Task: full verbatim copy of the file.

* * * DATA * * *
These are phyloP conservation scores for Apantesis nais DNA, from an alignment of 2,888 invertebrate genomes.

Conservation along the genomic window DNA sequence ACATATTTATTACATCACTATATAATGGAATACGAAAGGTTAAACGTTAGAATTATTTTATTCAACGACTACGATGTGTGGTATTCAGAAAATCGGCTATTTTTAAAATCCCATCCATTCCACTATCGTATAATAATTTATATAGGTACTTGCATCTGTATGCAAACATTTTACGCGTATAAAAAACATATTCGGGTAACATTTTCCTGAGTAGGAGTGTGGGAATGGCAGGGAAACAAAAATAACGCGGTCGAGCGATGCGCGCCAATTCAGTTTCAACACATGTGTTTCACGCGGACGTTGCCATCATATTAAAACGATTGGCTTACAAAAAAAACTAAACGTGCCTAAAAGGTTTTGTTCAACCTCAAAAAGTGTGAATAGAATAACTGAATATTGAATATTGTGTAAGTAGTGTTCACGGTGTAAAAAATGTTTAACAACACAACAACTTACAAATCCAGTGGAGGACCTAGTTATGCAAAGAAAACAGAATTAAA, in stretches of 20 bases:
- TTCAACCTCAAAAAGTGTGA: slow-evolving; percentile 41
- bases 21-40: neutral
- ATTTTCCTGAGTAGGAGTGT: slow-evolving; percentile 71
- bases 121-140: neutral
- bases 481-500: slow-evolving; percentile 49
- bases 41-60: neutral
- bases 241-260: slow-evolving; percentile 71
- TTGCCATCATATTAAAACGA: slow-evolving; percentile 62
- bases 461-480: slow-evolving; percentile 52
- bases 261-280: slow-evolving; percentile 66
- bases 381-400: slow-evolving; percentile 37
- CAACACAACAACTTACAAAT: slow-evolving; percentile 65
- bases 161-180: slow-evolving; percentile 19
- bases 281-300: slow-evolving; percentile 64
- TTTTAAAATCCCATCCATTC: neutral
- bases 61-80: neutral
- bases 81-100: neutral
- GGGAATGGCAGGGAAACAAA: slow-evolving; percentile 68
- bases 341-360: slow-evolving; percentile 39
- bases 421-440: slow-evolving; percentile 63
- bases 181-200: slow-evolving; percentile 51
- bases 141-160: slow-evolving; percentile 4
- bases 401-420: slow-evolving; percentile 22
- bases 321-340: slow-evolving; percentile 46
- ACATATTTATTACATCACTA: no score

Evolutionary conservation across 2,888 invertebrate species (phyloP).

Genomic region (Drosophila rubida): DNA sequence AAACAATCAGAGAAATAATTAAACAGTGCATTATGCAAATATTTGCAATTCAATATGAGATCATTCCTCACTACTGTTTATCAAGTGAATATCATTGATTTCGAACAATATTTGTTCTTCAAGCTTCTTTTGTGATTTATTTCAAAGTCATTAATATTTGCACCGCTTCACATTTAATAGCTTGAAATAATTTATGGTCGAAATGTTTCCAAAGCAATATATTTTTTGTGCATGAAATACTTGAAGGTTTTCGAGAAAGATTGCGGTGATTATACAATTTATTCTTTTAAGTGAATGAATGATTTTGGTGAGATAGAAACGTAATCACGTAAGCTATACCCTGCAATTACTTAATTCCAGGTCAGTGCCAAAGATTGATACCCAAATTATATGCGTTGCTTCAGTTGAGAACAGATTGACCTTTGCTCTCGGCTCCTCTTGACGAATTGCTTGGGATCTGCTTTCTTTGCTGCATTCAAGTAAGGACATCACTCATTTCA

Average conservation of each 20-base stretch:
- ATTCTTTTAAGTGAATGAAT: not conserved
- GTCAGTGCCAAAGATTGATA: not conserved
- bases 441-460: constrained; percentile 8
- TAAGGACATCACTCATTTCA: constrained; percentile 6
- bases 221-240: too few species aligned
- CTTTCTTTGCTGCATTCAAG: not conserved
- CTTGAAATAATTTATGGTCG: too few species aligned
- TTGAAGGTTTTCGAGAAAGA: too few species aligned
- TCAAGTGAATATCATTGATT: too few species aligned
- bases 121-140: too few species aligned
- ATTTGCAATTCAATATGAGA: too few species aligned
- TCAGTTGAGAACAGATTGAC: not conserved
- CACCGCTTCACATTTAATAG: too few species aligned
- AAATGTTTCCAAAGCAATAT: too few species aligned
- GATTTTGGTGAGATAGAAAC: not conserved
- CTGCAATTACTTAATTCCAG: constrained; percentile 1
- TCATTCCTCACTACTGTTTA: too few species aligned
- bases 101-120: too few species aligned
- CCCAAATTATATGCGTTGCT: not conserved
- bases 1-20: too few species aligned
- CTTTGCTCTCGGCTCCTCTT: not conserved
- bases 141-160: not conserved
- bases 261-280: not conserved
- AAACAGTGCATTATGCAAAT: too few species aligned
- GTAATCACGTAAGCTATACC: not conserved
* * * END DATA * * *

These are phyloP conservation scores for Apantesis nais DNA, from an alignment of 2,888 invertebrate genomes.

Conservation along the genomic window DNA sequence ACATATTTATTACATCACTATATAATGGAATACGAAAGGTTAAACGTTAGAATTATTTTATTCAACGACTACGATGTGTGGTATTCAGAAAATCGGCTATTTTTAAAATCCCATCCATTCCACTATCGTATAATAATTTATATAGGTACTTGCATCTGTATGCAAACATTTTACGCGTATAAAAAACATATTCGGGTAACATTTTCCTGAGTAGGAGTGTGGGAATGGCAGGGAAACAAAAATAACGCGGTCGAGCGATGCGCGCCAATTCAGTTTCAACACATGTGTTTCACGCGGACGTTGCCATCATATTAAAACGATTGGCTTACAAAAAAAACTAAACGTGCCTAAAAGGTTTTGTTCAACCTCAAAAAGTGTGAATAGAATAACTGAATATTGAATATTGTGTAAGTAGTGTTCACGGTGTAAAAAATGTTTAACAACACAACAACTTACAAATCCAGTGGAGGACCTAGTTATGCAAAGAAAACAGAATTAAA, in stretches of 20 bases:
- TTCAACCTCAAAAAGTGTGA: slow-evolving; percentile 41
- bases 21-40: neutral
- ATTTTCCTGAGTAGGAGTGT: slow-evolving; percentile 71
- bases 121-140: neutral
- bases 481-500: slow-evolving; percentile 49
- bases 41-60: neutral
- bases 241-260: slow-evolving; percentile 71
- TTGCCATCATATTAAAACGA: slow-evolving; percentile 62
- bases 461-480: slow-evolving; percentile 52
- bases 261-280: slow-evolving; percentile 66
- bases 381-400: slow-evolving; percentile 37
- CAACACAACAACTTACAAAT: slow-evolving; percentile 65
- bases 161-180: slow-evolving; percentile 19
- bases 281-300: slow-evolving; percentile 64
- TTTTAAAATCCCATCCATTC: neutral
- bases 61-80: neutral
- bases 81-100: neutral
- GGGAATGGCAGGGAAACAAA: slow-evolving; percentile 68
- bases 341-360: slow-evolving; percentile 39
- bases 421-440: slow-evolving; percentile 63
- bases 181-200: slow-evolving; percentile 51
- bases 141-160: slow-evolving; percentile 4
- bases 401-420: slow-evolving; percentile 22
- bases 321-340: slow-evolving; percentile 46
- ACATATTTATTACATCACTA: no score

Evolutionary conservation across 2,888 invertebrate species (phyloP).

Genomic region (Drosophila rubida): DNA sequence AAACAATCAGAGAAATAATTAAACAGTGCATTATGCAAATATTTGCAATTCAATATGAGATCATTCCTCACTACTGTTTATCAAGTGAATATCATTGATTTCGAACAATATTTGTTCTTCAAGCTTCTTTTGTGATTTATTTCAAAGTCATTAATATTTGCACCGCTTCACATTTAATAGCTTGAAATAATTTATGGTCGAAATGTTTCCAAAGCAATATATTTTTTGTGCATGAAATACTTGAAGGTTTTCGAGAAAGATTGCGGTGATTATACAATTTATTCTTTTAAGTGAATGAATGATTTTGGTGAGATAGAAACGTAATCACGTAAGCTATACCCTGCAATTACTTAATTCCAGGTCAGTGCCAAAGATTGATACCCAAATTATATGCGTTGCTTCAGTTGAGAACAGATTGACCTTTGCTCTCGGCTCCTCTTGACGAATTGCTTGGGATCTGCTTTCTTTGCTGCATTCAAGTAAGGACATCACTCATTTCA

Average conservation of each 20-base stretch:
- ATTCTTTTAAGTGAATGAAT: not conserved
- GTCAGTGCCAAAGATTGATA: not conserved
- bases 441-460: constrained; percentile 8
- TAAGGACATCACTCATTTCA: constrained; percentile 6
- bases 221-240: too few species aligned
- CTTTCTTTGCTGCATTCAAG: not conserved
- CTTGAAATAATTTATGGTCG: too few species aligned
- TTGAAGGTTTTCGAGAAAGA: too few species aligned
- TCAAGTGAATATCATTGATT: too few species aligned
- bases 121-140: too few species aligned
- ATTTGCAATTCAATATGAGA: too few species aligned
- TCAGTTGAGAACAGATTGAC: not conserved
- CACCGCTTCACATTTAATAG: too few species aligned
- AAATGTTTCCAAAGCAATAT: too few species aligned
- GATTTTGGTGAGATAGAAAC: not conserved
- CTGCAATTACTTAATTCCAG: constrained; percentile 1
- TCATTCCTCACTACTGTTTA: too few species aligned
- bases 101-120: too few species aligned
- CCCAAATTATATGCGTTGCT: not conserved
- bases 1-20: too few species aligned
- CTTTGCTCTCGGCTCCTCTT: not conserved
- bases 141-160: not conserved
- bases 261-280: not conserved
- AAACAGTGCATTATGCAAAT: too few species aligned
- GTAATCACGTAAGCTATACC: not conserved